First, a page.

Enthused with the collaborative technology Program, CSI President Dr. William J. Fritz commented, “This Program ideally represents the joining of the private and public sector for workforce development, and addresses a true academic need in the community during a time of exponential growth in the technology sector. I commend the graduates for their hard work and wish them tremendous success as they embark on their new career paths. We are grateful to President of AT&T New York Marissa Shorenstein and Borough President James Oddo for their support and collaboration in making this vital and relevant Program a hallmark of success on Staten Island.”

The five-month course, which ran from November 2015 to April 2016, included both theoretical and hands-on IT training. AT&T provided funding for the curriculum development as well as materials and full tuition; to reinforce the theoretical and technical textbook learning, students were able to build their own computers, which they kept at the Program’s end. The students are currently involved in internships where they can put that classroom practice to work.

“The concentration of disconnected young adults in Staten Island is growing. That is why we decided to launch this life-changing workforce educational Program to help provide students with a certificate, training, and work experience to create better lives for themselves and their future generations,” said Marissa Shorenstein, President of AT&T New York. “New York City has one of the fastest growing tech scenes in the country, and with the increasing number of tech jobs available across the boroughs, we wanted to develop a program that allows students to walk away with a robust résumé that will prepare them for the available and promising opportunities.”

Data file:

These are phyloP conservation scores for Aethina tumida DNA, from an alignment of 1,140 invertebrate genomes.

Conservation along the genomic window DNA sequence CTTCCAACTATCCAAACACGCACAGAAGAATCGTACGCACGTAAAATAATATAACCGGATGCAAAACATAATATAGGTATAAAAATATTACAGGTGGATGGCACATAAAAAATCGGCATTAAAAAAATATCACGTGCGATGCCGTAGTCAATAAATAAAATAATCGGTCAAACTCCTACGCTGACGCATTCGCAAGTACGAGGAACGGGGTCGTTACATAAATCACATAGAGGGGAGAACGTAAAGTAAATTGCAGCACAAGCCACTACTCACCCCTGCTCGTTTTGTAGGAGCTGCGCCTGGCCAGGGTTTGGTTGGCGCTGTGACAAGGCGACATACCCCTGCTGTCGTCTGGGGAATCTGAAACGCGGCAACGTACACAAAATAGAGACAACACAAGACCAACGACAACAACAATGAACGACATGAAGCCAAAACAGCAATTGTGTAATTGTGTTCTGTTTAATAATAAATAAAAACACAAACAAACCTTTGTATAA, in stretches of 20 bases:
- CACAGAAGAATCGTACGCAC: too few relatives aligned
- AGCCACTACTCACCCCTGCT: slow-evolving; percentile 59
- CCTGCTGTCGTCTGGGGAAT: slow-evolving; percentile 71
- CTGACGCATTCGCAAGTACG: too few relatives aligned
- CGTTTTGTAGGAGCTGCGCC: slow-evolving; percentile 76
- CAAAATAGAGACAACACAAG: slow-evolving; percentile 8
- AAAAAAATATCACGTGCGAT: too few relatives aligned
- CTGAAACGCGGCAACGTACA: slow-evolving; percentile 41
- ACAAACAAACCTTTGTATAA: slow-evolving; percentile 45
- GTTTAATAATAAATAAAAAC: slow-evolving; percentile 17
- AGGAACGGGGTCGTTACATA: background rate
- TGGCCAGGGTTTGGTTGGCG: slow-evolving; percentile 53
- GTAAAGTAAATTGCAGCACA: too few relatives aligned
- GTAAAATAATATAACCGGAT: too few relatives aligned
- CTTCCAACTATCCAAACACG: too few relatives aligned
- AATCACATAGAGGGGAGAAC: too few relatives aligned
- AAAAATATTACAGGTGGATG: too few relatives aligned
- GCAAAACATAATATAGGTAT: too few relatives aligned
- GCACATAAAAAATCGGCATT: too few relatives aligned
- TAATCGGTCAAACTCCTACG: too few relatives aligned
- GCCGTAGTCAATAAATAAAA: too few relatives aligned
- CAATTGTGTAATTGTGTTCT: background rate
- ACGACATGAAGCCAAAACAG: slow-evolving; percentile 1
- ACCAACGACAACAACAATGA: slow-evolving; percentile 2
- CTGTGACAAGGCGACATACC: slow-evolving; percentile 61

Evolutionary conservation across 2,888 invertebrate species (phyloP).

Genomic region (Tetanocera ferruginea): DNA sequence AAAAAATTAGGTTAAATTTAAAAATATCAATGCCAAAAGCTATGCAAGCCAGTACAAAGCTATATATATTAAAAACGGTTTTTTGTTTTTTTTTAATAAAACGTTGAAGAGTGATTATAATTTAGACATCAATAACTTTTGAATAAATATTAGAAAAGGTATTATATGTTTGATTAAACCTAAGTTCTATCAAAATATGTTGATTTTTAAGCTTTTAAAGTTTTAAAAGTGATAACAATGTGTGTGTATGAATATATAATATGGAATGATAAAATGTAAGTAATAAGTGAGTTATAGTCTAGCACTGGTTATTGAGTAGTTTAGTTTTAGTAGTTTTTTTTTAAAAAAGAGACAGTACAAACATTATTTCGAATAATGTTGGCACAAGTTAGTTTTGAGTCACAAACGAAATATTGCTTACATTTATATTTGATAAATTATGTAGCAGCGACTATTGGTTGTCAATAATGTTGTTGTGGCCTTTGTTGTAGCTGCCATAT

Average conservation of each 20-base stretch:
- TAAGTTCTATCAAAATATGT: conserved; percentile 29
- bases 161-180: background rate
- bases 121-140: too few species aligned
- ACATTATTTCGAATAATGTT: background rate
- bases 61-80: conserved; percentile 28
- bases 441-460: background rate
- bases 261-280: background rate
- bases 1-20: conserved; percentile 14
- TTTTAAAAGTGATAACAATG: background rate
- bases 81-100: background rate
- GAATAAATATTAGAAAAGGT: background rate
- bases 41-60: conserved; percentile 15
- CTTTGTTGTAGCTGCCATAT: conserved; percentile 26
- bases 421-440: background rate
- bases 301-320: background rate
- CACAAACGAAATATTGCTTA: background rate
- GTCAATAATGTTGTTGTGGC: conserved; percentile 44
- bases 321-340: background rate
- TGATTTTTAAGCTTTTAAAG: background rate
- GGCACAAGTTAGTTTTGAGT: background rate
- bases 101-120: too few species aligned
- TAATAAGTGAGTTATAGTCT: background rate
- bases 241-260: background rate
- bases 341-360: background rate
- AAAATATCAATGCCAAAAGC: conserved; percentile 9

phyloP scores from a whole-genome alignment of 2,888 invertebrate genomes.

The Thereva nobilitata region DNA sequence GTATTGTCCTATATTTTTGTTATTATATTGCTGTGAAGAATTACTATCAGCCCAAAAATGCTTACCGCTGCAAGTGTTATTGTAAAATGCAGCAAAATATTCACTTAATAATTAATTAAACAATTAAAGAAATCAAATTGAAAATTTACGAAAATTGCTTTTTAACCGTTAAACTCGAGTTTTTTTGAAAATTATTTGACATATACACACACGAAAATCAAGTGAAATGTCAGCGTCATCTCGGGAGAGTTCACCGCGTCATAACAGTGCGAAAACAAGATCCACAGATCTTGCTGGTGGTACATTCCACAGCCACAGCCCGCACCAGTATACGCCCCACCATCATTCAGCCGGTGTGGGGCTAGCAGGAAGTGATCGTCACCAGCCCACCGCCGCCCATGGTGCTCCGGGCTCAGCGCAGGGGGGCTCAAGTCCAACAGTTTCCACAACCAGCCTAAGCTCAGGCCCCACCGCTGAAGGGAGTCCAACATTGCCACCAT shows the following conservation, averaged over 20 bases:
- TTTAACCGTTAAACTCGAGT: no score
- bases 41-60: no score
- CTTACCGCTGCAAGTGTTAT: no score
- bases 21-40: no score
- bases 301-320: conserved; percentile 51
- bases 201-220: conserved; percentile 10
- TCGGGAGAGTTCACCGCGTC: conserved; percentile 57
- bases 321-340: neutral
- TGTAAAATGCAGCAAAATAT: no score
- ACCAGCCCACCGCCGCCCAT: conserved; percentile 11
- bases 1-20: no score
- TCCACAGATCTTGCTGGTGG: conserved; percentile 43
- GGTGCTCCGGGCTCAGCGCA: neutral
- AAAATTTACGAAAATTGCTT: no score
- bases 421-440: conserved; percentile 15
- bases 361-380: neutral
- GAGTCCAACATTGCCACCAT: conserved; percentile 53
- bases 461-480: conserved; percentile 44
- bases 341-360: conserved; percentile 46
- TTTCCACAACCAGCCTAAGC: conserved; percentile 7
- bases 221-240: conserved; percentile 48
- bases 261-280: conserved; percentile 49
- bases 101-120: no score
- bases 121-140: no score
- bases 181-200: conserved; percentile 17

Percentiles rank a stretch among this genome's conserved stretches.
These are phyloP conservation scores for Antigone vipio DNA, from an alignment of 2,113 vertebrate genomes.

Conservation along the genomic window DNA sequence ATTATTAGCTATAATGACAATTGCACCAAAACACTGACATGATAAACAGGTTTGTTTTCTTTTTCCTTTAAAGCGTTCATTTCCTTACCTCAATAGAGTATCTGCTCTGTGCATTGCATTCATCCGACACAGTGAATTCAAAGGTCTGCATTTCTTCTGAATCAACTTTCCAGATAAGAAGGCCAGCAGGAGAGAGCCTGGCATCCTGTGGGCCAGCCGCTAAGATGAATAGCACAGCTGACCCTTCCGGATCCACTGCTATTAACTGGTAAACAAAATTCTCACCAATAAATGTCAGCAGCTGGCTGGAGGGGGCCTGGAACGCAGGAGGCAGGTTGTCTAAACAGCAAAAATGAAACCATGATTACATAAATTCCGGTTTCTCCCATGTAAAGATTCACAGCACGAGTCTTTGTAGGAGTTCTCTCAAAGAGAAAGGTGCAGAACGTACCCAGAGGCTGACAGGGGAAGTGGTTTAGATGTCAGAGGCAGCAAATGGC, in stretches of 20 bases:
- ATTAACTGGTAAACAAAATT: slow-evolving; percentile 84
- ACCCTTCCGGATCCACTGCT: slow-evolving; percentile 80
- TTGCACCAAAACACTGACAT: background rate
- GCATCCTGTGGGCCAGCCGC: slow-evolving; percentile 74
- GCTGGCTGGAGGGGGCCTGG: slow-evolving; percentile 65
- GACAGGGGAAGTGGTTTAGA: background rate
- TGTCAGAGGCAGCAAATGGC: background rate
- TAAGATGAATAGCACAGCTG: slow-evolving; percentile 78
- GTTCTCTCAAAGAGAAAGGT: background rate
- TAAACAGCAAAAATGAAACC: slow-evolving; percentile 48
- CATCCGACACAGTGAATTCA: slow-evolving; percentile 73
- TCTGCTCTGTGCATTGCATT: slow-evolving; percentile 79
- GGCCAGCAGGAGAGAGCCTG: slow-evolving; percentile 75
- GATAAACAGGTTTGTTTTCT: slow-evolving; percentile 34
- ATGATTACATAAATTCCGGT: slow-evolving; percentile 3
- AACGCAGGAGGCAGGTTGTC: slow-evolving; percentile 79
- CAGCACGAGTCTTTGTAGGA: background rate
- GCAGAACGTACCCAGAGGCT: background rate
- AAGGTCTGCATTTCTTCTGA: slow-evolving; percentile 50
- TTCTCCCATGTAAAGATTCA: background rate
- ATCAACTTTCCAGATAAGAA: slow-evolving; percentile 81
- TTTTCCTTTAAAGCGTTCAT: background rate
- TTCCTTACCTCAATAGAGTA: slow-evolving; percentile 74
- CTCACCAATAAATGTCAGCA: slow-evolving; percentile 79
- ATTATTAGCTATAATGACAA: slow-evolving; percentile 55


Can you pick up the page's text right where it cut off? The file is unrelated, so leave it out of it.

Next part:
Christopher Cruz Cullari, Executive Director of Continuing Education and Professional Development at the College, applauded the key collaborators of the Program, thanking them for “lighting the fire” and expressing his “gratitude and hope.” Noting that the Program was rigorous, and still achieved “100% passing, 100% graduation, and excellent attendance,” he thanked the partners for their support and interest in “a very important and exciting new Program.” Cruz Cullari added that a recent New York City labor market report found that an estimated one-third of young adults are unemployed–a statistic that unfortunately speaks directly about several of the neighborhoods on Staten Island’s North Shore. “Our new Program is targeted at young people who are disconnected from both employment and school and have few employment opportunities as a result. This industry-recognized credential and real-work experience will ultimately help them to find work in the technology sector. We need more workforce programs for out-of-school, out-of-work youth like these, and thanks to companies like AT&T, we are one more step in the right direction.”

Learn more about programs and certificates offered by the Office of Continuing Education and Professional Development.